#5 You have to remain very careful about the going-on across your network. This is the main way to prevent attacks which will also secure the infrastructure and you can keep a check on the hackers. Actively monitor your network and as Dobbins says, “If the enterprise doesn’t have visibility into their network traffic so they can exert control over the traffic, then they have a problem.” Watch out for any malicious possibility without any idleness.
#6 Don’t think that always large attacks will take place. The most popular type of DDoS attack which is frequently used by Anonymous is a packet flood. What is does is it directs lot of packets at a website and the servers get under enormous pressure.What you need to remember is it’s not necessary that the attacks will be always done in conventional ways only.
#7 You need to be extra cautious about application layer-attacks. If attacks are done on a switch or any application through the packet system then it’s not easy to diagnose. Radware’s report says in this case, “it is much easier to detect and block a network flood attack–which is about sending a large volume of irrelevant traffic such as UDP floods, SYN floods, and TCP floods, typically spoofed–rather than an application flood attack where the attackers are using real IP addresses from real machines and running complete application transactions.” So it means your application layers can be under threat anytime and requires your attention everytime.
#8 There are a blend of attacks sometimes and you need to be extra careful for that.Detection of these kinds of attacks are tougher as more than one application become target at a time. Even with a packet flood all the applications can be attacked together. Radware report comments thus, “Attackers are often likely to combine both packet flooding attacks with application-layer DDoS, to increase their odds of success. The majority of organizations, which are targeted by sub-1-Gbps attacks, are targeted with a mix of network and application flood attacks.” So blended attacks add to the clause of your security now.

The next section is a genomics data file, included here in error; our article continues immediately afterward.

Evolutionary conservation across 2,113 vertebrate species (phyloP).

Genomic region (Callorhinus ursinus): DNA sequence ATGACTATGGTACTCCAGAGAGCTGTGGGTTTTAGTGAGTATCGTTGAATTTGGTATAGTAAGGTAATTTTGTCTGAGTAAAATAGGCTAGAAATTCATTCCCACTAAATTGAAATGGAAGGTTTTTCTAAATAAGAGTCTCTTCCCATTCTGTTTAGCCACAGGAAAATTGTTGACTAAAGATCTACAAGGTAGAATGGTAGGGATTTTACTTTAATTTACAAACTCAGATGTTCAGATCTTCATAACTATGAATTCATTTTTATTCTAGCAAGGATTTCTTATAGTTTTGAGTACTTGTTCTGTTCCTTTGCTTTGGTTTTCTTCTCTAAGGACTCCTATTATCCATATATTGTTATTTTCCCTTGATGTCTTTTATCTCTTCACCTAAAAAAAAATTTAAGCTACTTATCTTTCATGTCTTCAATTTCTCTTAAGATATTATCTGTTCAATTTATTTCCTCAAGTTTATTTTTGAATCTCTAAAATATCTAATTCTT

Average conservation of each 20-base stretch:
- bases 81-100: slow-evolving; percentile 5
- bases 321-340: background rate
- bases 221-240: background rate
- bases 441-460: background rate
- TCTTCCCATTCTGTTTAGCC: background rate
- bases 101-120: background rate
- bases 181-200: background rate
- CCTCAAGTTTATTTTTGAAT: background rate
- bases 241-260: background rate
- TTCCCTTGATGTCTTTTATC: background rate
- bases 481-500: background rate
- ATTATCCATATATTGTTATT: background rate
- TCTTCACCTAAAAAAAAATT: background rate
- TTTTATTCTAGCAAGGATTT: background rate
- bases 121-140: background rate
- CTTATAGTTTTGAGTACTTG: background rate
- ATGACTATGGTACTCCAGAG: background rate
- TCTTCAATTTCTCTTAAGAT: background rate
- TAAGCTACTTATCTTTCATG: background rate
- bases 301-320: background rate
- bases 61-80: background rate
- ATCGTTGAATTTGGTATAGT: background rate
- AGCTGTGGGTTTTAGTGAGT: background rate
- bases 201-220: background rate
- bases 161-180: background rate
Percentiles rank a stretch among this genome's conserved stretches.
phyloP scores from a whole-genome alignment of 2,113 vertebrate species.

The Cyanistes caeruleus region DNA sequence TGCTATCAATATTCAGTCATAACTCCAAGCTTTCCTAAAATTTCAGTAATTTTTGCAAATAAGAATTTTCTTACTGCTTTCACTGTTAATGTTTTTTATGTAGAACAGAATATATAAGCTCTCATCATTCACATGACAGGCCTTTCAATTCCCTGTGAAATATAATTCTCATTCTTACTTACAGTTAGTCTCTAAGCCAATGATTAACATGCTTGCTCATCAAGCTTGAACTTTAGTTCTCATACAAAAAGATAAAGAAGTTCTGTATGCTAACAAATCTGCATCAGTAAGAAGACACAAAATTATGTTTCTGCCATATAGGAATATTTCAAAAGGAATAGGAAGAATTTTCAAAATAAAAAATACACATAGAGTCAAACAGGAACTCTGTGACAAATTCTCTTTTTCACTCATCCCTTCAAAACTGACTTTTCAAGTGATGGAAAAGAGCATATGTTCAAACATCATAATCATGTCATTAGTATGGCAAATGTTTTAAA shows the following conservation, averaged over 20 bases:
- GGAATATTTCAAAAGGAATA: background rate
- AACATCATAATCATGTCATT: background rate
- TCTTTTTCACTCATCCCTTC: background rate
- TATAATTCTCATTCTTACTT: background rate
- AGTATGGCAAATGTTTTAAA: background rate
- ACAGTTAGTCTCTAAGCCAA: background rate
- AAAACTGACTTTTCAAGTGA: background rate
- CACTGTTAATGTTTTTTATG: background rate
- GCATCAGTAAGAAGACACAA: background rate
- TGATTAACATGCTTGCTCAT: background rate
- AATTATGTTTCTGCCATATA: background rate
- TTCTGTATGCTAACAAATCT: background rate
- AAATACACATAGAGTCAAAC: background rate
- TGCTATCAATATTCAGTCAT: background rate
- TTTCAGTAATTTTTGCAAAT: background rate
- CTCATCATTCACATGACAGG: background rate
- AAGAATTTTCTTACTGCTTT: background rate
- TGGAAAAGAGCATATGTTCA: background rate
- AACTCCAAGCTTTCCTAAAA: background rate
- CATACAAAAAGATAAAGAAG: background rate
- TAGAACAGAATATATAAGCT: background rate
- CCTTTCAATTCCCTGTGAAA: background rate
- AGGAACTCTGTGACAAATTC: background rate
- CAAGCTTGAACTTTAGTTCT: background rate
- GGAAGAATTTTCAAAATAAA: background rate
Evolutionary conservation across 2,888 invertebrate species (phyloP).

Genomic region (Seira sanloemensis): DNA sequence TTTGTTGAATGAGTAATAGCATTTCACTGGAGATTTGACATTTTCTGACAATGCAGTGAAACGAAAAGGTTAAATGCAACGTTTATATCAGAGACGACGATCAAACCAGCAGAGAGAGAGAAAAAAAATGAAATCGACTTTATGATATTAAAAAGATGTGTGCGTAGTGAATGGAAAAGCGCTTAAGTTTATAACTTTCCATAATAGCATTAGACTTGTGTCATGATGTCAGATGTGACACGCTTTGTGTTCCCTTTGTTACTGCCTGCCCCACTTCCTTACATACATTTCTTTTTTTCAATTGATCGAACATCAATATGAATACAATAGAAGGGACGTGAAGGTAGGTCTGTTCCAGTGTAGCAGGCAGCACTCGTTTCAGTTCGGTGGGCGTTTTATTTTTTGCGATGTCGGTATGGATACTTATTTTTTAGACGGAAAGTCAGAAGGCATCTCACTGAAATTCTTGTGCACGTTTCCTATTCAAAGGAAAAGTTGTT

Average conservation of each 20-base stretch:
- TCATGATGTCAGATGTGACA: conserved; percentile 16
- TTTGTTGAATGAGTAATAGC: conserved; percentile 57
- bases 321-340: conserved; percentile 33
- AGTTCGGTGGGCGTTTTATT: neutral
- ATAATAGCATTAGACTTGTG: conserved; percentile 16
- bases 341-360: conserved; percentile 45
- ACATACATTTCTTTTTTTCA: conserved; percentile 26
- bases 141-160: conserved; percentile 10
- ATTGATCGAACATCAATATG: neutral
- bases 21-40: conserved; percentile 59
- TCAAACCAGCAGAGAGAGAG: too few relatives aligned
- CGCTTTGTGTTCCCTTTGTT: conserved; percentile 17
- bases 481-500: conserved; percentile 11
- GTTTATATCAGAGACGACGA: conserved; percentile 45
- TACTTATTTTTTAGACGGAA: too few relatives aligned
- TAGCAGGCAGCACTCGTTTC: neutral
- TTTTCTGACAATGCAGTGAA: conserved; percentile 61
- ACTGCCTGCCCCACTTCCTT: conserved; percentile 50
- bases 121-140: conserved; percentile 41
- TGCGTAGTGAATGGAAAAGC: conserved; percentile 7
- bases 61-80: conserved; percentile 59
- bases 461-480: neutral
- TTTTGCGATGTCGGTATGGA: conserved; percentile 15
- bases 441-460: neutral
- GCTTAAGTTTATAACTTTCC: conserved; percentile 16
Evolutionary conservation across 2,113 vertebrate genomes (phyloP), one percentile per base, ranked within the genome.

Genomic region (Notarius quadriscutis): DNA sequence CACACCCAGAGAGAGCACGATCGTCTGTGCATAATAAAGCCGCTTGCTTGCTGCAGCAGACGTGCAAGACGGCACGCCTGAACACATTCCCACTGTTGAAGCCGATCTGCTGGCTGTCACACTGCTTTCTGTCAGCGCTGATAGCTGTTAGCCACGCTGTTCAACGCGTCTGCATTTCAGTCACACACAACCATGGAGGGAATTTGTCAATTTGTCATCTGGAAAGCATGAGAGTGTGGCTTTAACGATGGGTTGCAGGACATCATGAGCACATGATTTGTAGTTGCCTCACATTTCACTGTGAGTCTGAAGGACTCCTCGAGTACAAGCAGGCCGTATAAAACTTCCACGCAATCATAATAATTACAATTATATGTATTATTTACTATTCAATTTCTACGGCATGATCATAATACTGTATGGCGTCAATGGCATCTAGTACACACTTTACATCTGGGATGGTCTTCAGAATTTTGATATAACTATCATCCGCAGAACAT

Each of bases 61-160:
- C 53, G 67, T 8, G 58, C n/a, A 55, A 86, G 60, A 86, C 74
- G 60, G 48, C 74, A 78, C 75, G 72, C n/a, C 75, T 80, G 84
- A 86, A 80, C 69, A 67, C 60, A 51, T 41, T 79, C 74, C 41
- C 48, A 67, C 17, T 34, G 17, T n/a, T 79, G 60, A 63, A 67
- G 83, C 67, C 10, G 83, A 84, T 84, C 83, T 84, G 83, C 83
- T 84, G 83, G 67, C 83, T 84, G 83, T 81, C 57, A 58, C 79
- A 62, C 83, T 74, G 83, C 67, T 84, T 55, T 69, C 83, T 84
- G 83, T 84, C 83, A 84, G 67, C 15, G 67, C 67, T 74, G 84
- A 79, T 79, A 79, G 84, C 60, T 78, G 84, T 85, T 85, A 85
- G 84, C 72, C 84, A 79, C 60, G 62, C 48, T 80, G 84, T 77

#9 You need excellent communication power and networking skills to prevent these attacks. Large attacks are capable of turning the largest enterprise network upside down. Dobbins solution is, “Work very closely with [your] Internet service provider–or for multinationals, providers–to successfully deal with these attacks. At 4 a.m., if there is a DDoS attack, it’s not the time you want to be scrambling around trying to reconfigure your infrastructure, and finding who call at your ISP.” So build god relationships and communication lines before the attack even happens.
#10 Don’t always follow a single measure, adopt several ones. Radware says that if you want countermeasures then a network gear may be able to mitigate suspected DDoS attacks automatically. As per the report, “Legitimate clients generally respect this and will suspend their communication for the time being. It seems that some attackers also honor this message and suspend the attack until a new, larger window size is advertised, which of course the site being attacked has no intention of doing.” So expand your considerations and countermeasures can help you far better.